When I #StandOnEveryCorner, I get a read on my community. Hard-core POTUS supporters don’t want to talk. They want to rant. Drive by “trolls” give the finger, or name-call or shake their heads in disapproval. We do our best to ignore them. We have Democrats, Republicans, and Independents who are “regulars” that stand.
When someone stands in front of our signs when they stop to talk I attempt to maneuver them to the side or raise my sign above my head. If they want a long discussion that starts off with complex subjects (for example, arguing immigration law,) I say, “I’d love to know why you feel this way.” Or, “can we sit down and talk at 7:00 p.m. when I’m done?” One man changed his tune completely from antagonistic to friendly and shook all of our hands. “I like that,” he said. “That’s what we need. To talk to each other.” He couldn’t stay but I considered that a win.
Overwhelmingly, response has been positive in our “barely blue” city. We’ve had countless thumbs up, new people join us, and many “thank yous” and promises to vote.
I #StandOnEveryCorner so that those most harmed by this Administration know they are not alone and have allies. A Hispanic mom and her son stopped by. She began to cry and thanked us. Friends, this is one of the most rewarding reasons I stand. We do this so others know they are not alone, and that there are people who care and are fighting for justice for ALL people.
I #StandOnEveryCorner to foster dialog and unity and find common ground. To save our country, the majority must come together civilly on a shared belief in democracy and a shared understanding of truth. We’ll talk to everyone who is civil, listen with kindness, call out hate, support fear, but always, our intention is to raise awareness for issues and get out the vote. Majority America does not support GOP policy. For those that do, we can listen. But, we need to get more people to the polls to vote blue. We outnumber red voters. We must inspire them to vote their voice.
The discussions are enlightening and hopeful. When these discussions take place, “conservatives” stop seeing all “liberals” as angry snowflake crybabies (I’ve heard it all) and the enemy. Liberals stop seeing all conservatives as lacking com passion or self-centered. One young man walked by with friends and tipped his cap at us, saying he votes Republican. We said, ‘your vote is your choice. Just vote.’ He came back without his friends and thanked us. He expected pushback and instead got respect and kindness. One surprise is the lack of knowledge about what is happening week-to-week in our country. We do a lot of awareness raising and educating.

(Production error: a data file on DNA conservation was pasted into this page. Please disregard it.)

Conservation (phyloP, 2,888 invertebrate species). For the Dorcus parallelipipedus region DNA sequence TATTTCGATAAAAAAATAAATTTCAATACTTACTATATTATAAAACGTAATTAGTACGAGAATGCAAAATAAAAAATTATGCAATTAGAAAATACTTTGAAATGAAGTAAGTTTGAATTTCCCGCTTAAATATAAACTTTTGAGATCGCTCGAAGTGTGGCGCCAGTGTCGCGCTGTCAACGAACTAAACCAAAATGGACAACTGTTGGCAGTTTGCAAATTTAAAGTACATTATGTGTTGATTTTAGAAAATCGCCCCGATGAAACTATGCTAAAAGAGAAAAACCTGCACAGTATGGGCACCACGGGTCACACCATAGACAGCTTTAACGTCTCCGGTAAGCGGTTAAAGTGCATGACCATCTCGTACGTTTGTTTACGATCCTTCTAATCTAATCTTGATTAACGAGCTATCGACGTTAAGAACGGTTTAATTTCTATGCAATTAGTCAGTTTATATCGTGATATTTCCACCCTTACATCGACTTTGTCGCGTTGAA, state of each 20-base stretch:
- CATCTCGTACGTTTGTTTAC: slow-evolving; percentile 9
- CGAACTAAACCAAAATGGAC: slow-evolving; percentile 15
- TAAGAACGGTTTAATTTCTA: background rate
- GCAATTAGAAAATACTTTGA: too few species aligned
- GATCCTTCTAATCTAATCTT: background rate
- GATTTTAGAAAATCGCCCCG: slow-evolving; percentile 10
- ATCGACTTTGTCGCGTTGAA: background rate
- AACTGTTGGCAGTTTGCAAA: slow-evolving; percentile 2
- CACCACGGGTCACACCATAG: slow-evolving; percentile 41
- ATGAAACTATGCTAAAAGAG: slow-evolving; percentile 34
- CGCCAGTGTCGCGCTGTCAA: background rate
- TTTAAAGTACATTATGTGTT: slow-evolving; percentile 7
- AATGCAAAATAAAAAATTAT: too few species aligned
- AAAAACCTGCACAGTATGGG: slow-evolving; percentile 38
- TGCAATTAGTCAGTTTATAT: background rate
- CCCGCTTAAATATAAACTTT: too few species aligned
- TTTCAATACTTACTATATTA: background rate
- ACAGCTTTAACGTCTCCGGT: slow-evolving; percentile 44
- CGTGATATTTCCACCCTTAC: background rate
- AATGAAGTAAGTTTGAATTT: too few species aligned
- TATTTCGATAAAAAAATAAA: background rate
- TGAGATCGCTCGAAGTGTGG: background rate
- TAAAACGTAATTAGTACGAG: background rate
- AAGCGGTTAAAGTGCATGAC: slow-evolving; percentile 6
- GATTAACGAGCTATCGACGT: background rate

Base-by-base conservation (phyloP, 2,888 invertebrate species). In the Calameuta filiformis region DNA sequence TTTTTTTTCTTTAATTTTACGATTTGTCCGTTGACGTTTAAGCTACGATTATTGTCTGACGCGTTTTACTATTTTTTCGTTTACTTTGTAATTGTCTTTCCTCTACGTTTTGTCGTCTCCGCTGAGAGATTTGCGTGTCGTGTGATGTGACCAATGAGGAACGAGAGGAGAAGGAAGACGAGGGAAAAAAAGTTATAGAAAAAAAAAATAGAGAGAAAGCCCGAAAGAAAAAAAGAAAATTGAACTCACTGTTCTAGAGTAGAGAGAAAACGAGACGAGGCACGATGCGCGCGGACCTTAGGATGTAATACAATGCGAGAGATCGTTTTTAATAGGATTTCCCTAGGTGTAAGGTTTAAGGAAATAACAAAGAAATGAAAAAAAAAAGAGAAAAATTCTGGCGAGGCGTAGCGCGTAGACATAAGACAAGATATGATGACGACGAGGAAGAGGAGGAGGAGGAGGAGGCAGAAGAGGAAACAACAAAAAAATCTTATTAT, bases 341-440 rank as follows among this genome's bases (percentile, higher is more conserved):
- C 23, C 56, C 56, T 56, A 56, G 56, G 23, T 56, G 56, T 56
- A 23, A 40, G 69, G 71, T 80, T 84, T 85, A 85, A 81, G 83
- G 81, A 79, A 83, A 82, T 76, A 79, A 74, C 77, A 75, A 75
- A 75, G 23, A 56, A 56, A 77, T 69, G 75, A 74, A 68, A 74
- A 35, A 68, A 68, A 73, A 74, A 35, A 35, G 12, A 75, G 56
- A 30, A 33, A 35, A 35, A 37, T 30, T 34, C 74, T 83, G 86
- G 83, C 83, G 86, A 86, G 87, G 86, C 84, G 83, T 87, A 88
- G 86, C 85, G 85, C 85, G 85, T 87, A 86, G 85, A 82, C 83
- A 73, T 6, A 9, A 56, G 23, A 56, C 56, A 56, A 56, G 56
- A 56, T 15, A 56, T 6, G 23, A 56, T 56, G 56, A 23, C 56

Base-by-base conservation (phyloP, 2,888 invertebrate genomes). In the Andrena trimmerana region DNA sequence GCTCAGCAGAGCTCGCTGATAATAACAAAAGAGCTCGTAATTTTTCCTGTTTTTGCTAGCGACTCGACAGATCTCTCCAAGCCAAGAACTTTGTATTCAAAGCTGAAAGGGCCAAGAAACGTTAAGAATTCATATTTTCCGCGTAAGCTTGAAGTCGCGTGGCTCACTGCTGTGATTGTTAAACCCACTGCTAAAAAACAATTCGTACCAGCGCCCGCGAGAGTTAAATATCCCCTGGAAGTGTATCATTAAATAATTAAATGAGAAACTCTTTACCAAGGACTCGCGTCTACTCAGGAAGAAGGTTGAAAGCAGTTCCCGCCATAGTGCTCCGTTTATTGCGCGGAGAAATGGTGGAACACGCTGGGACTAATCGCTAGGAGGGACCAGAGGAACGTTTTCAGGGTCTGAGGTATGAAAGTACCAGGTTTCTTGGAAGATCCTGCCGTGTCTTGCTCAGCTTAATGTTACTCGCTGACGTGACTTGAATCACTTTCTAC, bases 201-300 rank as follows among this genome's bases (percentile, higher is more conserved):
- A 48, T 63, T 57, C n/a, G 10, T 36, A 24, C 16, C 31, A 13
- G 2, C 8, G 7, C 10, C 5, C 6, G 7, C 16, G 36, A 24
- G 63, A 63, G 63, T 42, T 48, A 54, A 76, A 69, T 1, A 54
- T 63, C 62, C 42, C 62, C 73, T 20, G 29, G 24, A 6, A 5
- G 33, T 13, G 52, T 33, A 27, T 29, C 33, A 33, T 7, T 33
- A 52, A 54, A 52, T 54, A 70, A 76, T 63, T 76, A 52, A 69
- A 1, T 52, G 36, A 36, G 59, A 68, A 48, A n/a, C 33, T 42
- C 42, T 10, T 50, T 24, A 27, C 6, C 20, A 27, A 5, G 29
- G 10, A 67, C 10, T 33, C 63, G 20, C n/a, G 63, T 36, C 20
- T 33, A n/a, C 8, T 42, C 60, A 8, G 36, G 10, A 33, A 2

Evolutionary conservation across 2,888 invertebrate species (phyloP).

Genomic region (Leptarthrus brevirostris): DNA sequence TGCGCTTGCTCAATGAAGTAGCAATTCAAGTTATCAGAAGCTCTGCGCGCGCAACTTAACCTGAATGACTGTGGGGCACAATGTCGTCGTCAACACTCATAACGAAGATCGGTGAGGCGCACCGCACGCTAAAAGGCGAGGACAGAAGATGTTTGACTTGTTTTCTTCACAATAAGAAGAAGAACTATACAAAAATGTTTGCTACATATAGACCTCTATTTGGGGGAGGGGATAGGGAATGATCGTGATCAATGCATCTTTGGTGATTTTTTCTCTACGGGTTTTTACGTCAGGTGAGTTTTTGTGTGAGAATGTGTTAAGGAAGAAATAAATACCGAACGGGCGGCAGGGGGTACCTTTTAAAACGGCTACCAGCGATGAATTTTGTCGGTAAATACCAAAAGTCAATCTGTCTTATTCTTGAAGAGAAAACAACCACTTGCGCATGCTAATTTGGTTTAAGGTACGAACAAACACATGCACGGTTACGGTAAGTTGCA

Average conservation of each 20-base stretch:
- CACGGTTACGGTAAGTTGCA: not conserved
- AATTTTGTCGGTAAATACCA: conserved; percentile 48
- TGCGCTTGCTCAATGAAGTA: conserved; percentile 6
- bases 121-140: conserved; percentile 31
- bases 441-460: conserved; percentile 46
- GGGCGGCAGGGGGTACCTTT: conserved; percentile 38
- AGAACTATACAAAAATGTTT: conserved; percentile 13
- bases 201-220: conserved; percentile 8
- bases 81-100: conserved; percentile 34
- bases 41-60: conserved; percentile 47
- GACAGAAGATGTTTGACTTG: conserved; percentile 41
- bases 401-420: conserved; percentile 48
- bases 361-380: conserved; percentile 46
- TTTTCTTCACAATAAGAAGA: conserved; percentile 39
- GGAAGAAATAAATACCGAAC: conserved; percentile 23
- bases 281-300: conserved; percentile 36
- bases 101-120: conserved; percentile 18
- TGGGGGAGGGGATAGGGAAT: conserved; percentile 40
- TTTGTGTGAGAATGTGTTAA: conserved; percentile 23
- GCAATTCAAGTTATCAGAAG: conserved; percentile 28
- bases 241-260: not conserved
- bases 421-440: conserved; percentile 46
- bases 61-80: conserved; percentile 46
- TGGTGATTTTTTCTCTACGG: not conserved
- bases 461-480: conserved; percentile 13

Will some Republican supporters vote blue? Probably not. It doesn’t matter. Everyone is entitled to their vote. We need to reach non-voters and the disengaged, get people registered, raise awareness of the issues, and get them out to vote. Most of us also canvass, phone bank, do postcards to voters, volunteer, and/or donate.
#StandOnEveryCorner is a positive and fun way to encourage others to participate in the democratic process and to get out the vote. I talk about the 2018 Midterms as the most important vote of our lives if we care about fair and free elections and the checks and balances of government. But, let’s not blind ourselves. It is possible that the Midterm fix is already in.
#StandOnEveryCorner is the germination of what I wanted since November 10, 2016: to get everyone into the streets fighting for our democracy. We are a country in crisis and I can no longer wait for someone else to change our world. Given the trajectory of this presidency, the escalating abuses, flouting of the rule of law, the continued silence of the Republican party, one way or another, this country will reach a flashpoint. #StandOnEveryCorner opened the door. And now others are coming out to be heard.
#StandOnEveryCorner means I’m already in the street. And it’s fun! Every day, I am happy to be part of the people doing this now. I hope others will not fear joining us. First ten, then a hundred. Then thousands, and, if and when we need it, millions, until we return to democratic norms, the rule of law, justice, tolerance, acceptance, compassion, and love.
Join Karen Peck’s corner in Naperville, IL at the corner of Jackson and Webster, every day from 6:00-7:00 p.m.